For this roundtable session, I want to consider Watson’s invitation in both theoretical and practical terms within the context of conducting archival research in Egypt. Researchers interested in consulting sources in Egyptian archives commonly note the difficulties in accessing state archives while dozens of other small, institutional, ecclesiastical, family, and private collections remain underexamined. Even when researchers consult smaller repositories, sometimes they claim ‘discovery’ of a ‘hidden archive’ that overlooks the role local individuals and communities played in forging the archive the researcher claims they uncovered. In both instances, a pervasive fetishization of archives characterizes the approach to research in Egypt– especially by foreign scholars.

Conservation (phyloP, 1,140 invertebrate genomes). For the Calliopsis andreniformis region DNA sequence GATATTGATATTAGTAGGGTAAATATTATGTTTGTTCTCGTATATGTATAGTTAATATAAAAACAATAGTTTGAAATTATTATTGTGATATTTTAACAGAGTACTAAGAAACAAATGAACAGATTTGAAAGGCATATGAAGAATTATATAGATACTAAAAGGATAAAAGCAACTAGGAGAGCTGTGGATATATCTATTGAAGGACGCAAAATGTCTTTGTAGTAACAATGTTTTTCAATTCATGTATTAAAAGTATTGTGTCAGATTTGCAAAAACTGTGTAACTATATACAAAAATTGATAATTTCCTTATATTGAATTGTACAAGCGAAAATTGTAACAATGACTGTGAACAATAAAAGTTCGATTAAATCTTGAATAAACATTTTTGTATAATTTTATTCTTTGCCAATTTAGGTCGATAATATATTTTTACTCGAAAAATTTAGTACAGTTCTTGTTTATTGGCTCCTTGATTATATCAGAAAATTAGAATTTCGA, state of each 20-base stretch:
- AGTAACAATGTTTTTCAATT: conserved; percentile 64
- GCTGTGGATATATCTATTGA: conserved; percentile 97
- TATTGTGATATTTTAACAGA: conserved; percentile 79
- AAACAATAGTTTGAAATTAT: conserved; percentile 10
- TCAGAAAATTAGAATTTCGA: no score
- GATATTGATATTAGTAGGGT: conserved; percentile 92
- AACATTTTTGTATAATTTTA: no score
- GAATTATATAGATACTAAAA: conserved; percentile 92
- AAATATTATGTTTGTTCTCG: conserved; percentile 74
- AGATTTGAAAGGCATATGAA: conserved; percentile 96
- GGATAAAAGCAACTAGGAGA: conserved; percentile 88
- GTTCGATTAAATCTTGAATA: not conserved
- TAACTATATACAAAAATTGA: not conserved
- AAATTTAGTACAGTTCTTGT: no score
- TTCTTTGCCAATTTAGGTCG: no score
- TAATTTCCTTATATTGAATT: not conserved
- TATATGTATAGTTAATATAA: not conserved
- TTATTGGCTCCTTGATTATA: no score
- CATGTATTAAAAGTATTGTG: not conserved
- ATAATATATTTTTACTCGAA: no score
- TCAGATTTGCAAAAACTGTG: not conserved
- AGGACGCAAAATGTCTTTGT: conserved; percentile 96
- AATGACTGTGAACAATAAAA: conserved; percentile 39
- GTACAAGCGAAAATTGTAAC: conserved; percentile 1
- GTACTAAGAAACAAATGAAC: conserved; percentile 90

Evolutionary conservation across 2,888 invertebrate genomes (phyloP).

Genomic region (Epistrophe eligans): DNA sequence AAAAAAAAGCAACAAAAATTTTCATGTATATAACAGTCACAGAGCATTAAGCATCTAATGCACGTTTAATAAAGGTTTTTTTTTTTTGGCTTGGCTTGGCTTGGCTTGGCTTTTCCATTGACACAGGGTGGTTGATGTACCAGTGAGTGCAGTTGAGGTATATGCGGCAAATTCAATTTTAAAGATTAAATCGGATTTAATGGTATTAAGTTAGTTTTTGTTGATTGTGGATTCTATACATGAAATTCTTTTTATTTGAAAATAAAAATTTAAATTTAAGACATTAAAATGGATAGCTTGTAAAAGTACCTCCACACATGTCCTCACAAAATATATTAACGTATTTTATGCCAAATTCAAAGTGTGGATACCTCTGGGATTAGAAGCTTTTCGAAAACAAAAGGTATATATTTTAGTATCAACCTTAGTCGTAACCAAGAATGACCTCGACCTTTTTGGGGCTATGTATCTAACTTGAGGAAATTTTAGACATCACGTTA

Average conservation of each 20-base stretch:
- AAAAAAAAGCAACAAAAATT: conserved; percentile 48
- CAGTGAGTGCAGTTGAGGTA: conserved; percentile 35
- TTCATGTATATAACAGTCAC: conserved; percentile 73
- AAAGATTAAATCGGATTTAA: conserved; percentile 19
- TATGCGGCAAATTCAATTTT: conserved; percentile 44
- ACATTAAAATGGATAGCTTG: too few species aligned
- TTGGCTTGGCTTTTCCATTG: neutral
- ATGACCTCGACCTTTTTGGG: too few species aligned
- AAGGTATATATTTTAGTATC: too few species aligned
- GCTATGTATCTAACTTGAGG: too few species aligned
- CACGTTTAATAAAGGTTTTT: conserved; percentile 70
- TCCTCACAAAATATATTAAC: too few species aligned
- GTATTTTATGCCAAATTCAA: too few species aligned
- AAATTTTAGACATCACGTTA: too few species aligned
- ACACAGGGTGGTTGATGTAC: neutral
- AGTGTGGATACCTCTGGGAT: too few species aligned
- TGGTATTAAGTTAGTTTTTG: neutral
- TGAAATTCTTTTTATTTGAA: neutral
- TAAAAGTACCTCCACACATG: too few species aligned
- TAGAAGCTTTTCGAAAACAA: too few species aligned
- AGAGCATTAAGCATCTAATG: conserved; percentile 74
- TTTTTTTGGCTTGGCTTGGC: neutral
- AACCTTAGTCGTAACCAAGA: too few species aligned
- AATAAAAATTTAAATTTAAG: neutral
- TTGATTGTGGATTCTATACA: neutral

While access to certain archives in Egypt can be difficult, I pose a series of alternate considerations to conceptually reorient ourselves and our methodological approaches to research in order to generate ethically informed and community engaged scholarship. I invite members and attendees of the roundtable to consider three aspects of the archive including how (1) the archive is infrastructure, (2) a mediated institution, and (3) should be consulted in conversation and engagement with local communities. I also offer my own experiences of working with religious leaders, librarians, archival specialists, and volunteers in neighborhood and ecclesiastical archives in Cairo.